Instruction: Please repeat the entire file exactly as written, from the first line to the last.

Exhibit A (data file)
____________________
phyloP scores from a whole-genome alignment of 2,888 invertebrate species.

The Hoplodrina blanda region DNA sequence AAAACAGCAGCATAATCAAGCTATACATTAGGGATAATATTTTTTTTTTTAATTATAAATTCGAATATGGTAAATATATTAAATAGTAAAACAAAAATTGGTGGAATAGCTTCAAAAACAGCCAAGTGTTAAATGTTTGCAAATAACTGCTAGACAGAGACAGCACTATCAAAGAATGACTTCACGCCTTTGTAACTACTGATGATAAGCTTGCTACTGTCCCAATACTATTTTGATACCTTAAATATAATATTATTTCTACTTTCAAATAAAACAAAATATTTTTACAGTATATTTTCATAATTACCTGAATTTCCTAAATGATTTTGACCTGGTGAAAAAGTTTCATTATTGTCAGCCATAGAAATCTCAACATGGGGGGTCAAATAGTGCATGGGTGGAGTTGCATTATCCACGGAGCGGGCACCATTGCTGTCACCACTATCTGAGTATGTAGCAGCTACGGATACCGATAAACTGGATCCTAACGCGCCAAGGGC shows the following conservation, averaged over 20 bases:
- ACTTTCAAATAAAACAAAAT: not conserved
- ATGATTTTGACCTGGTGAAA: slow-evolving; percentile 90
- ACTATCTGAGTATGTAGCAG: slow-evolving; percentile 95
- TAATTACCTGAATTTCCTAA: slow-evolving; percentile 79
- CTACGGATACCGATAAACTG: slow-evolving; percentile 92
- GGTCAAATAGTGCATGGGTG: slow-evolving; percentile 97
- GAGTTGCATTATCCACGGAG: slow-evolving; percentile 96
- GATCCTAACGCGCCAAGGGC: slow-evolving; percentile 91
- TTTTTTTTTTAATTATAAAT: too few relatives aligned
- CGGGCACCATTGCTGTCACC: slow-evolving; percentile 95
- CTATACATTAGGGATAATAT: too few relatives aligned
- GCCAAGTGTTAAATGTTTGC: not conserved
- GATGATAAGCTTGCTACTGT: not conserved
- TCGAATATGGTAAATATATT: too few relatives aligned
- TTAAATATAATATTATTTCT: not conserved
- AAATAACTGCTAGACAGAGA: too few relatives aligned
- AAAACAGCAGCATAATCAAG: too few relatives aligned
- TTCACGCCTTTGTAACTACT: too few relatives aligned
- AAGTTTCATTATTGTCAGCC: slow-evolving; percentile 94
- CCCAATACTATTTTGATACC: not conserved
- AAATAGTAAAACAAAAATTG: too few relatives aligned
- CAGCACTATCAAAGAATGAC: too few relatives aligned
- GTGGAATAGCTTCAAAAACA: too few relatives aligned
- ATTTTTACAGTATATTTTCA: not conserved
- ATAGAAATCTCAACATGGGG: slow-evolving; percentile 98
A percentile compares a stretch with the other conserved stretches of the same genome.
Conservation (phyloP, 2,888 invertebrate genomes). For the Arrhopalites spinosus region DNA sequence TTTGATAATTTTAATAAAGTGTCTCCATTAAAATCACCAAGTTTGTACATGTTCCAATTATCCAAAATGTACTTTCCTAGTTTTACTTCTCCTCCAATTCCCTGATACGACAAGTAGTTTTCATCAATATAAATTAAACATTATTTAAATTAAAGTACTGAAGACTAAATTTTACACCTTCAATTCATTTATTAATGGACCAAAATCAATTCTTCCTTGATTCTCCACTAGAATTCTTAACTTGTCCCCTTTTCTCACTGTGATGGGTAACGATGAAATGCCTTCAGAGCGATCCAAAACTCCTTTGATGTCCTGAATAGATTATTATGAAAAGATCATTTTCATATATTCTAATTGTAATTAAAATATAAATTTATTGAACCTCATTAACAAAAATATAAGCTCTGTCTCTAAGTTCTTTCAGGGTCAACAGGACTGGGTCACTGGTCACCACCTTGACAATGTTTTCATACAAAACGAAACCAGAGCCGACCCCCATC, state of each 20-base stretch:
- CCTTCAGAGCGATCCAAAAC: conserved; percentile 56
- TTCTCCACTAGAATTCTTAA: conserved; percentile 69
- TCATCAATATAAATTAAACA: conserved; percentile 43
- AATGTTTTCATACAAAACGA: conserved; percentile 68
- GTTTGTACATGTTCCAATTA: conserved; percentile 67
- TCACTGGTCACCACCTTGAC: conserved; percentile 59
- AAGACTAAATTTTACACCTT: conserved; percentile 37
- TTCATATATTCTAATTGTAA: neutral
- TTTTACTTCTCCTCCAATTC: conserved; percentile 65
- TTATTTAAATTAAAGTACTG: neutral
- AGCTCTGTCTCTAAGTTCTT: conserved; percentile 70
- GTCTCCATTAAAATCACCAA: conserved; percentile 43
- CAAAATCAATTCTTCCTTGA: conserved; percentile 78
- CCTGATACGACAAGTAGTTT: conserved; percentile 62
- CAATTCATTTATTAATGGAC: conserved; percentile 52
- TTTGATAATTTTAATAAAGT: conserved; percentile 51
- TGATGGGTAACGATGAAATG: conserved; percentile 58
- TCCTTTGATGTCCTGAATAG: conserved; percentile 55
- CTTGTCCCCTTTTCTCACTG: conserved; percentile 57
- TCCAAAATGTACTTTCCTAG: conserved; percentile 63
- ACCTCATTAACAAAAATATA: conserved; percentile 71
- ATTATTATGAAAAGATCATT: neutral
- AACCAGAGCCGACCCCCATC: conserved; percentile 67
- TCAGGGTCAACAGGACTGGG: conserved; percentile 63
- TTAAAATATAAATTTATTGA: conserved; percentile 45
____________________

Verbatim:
phyloP scores from a whole-genome alignment of 2,888 invertebrate species.

The Hoplodrina blanda region DNA sequence AAAACAGCAGCATAATCAAGCTATACATTAGGGATAATATTTTTTTTTTTAATTATAAATTCGAATATGGTAAATATATTAAATAGTAAAACAAAAATTGGTGGAATAGCTTCAAAAACAGCCAAGTGTTAAATGTTTGCAAATAACTGCTAGACAGAGACAGCACTATCAAAGAATGACTTCACGCCTTTGTAACTACTGATGATAAGCTTGCTACTGTCCCAATACTATTTTGATACCTTAAATATAATATTATTTCTACTTTCAAATAAAACAAAATATTTTTACAGTATATTTTCATAATTACCTGAATTTCCTAAATGATTTTGACCTGGTGAAAAAGTTTCATTATTGTCAGCCATAGAAATCTCAACATGGGGGGTCAAATAGTGCATGGGTGGAGTTGCATTATCCACGGAGCGGGCACCATTGCTGTCACCACTATCTGAGTATGTAGCAGCTACGGATACCGATAAACTGGATCCTAACGCGCCAAGGGC shows the following conservation, averaged over 20 bases:
- ACTTTCAAATAAAACAAAAT: not conserved
- ATGATTTTGACCTGGTGAAA: slow-evolving; percentile 90
- ACTATCTGAGTATGTAGCAG: slow-evolving; percentile 95
- TAATTACCTGAATTTCCTAA: slow-evolving; percentile 79
- CTACGGATACCGATAAACTG: slow-evolving; percentile 92
- GGTCAAATAGTGCATGGGTG: slow-evolving; percentile 97
- GAGTTGCATTATCCACGGAG: slow-evolving; percentile 96
- GATCCTAACGCGCCAAGGGC: slow-evolving; percentile 91
- TTTTTTTTTTAATTATAAAT: too few relatives aligned
- CGGGCACCATTGCTGTCACC: slow-evolving; percentile 95
- CTATACATTAGGGATAATAT: too few relatives aligned
- GCCAAGTGTTAAATGTTTGC: not conserved
- GATGATAAGCTTGCTACTGT: not conserved
- TCGAATATGGTAAATATATT: too few relatives aligned
- TTAAATATAATATTATTTCT: not conserved
- AAATAACTGCTAGACAGAGA: too few relatives aligned
- AAAACAGCAGCATAATCAAG: too few relatives aligned
- TTCACGCCTTTGTAACTACT: too few relatives aligned
- AAGTTTCATTATTGTCAGCC: slow-evolving; percentile 94
- CCCAATACTATTTTGATACC: not conserved
- AAATAGTAAAACAAAAATTG: too few relatives aligned
- CAGCACTATCAAAGAATGAC: too few relatives aligned
- GTGGAATAGCTTCAAAAACA: too few relatives aligned
- ATTTTTACAGTATATTTTCA: not conserved
- ATAGAAATCTCAACATGGGG: slow-evolving; percentile 98
A percentile compares a stretch with the other conserved stretches of the same genome.
Conservation (phyloP, 2,888 invertebrate genomes). For the Arrhopalites spinosus region DNA sequence TTTGATAATTTTAATAAAGTGTCTCCATTAAAATCACCAAGTTTGTACATGTTCCAATTATCCAAAATGTACTTTCCTAGTTTTACTTCTCCTCCAATTCCCTGATACGACAAGTAGTTTTCATCAATATAAATTAAACATTATTTAAATTAAAGTACTGAAGACTAAATTTTACACCTTCAATTCATTTATTAATGGACCAAAATCAATTCTTCCTTGATTCTCCACTAGAATTCTTAACTTGTCCCCTTTTCTCACTGTGATGGGTAACGATGAAATGCCTTCAGAGCGATCCAAAACTCCTTTGATGTCCTGAATAGATTATTATGAAAAGATCATTTTCATATATTCTAATTGTAATTAAAATATAAATTTATTGAACCTCATTAACAAAAATATAAGCTCTGTCTCTAAGTTCTTTCAGGGTCAACAGGACTGGGTCACTGGTCACCACCTTGACAATGTTTTCATACAAAACGAAACCAGAGCCGACCCCCATC, state of each 20-base stretch:
- CCTTCAGAGCGATCCAAAAC: conserved; percentile 56
- TTCTCCACTAGAATTCTTAA: conserved; percentile 69
- TCATCAATATAAATTAAACA: conserved; percentile 43
- AATGTTTTCATACAAAACGA: conserved; percentile 68
- GTTTGTACATGTTCCAATTA: conserved; percentile 67
- TCACTGGTCACCACCTTGAC: conserved; percentile 59
- AAGACTAAATTTTACACCTT: conserved; percentile 37
- TTCATATATTCTAATTGTAA: neutral
- TTTTACTTCTCCTCCAATTC: conserved; percentile 65
- TTATTTAAATTAAAGTACTG: neutral
- AGCTCTGTCTCTAAGTTCTT: conserved; percentile 70
- GTCTCCATTAAAATCACCAA: conserved; percentile 43
- CAAAATCAATTCTTCCTTGA: conserved; percentile 78
- CCTGATACGACAAGTAGTTT: conserved; percentile 62
- CAATTCATTTATTAATGGAC: conserved; percentile 52
- TTTGATAATTTTAATAAAGT: conserved; percentile 51
- TGATGGGTAACGATGAAATG: conserved; percentile 58
- TCCTTTGATGTCCTGAATAG: conserved; percentile 55
- CTTGTCCCCTTTTCTCACTG: conserved; percentile 57
- TCCAAAATGTACTTTCCTAG: conserved; percentile 63
- ACCTCATTAACAAAAATATA: conserved; percentile 71
- ATTATTATGAAAAGATCATT: neutral
- AACCAGAGCCGACCCCCATC: conserved; percentile 67
- TCAGGGTCAACAGGACTGGG: conserved; percentile 63
- TTAAAATATAAATTTATTGA: conserved; percentile 45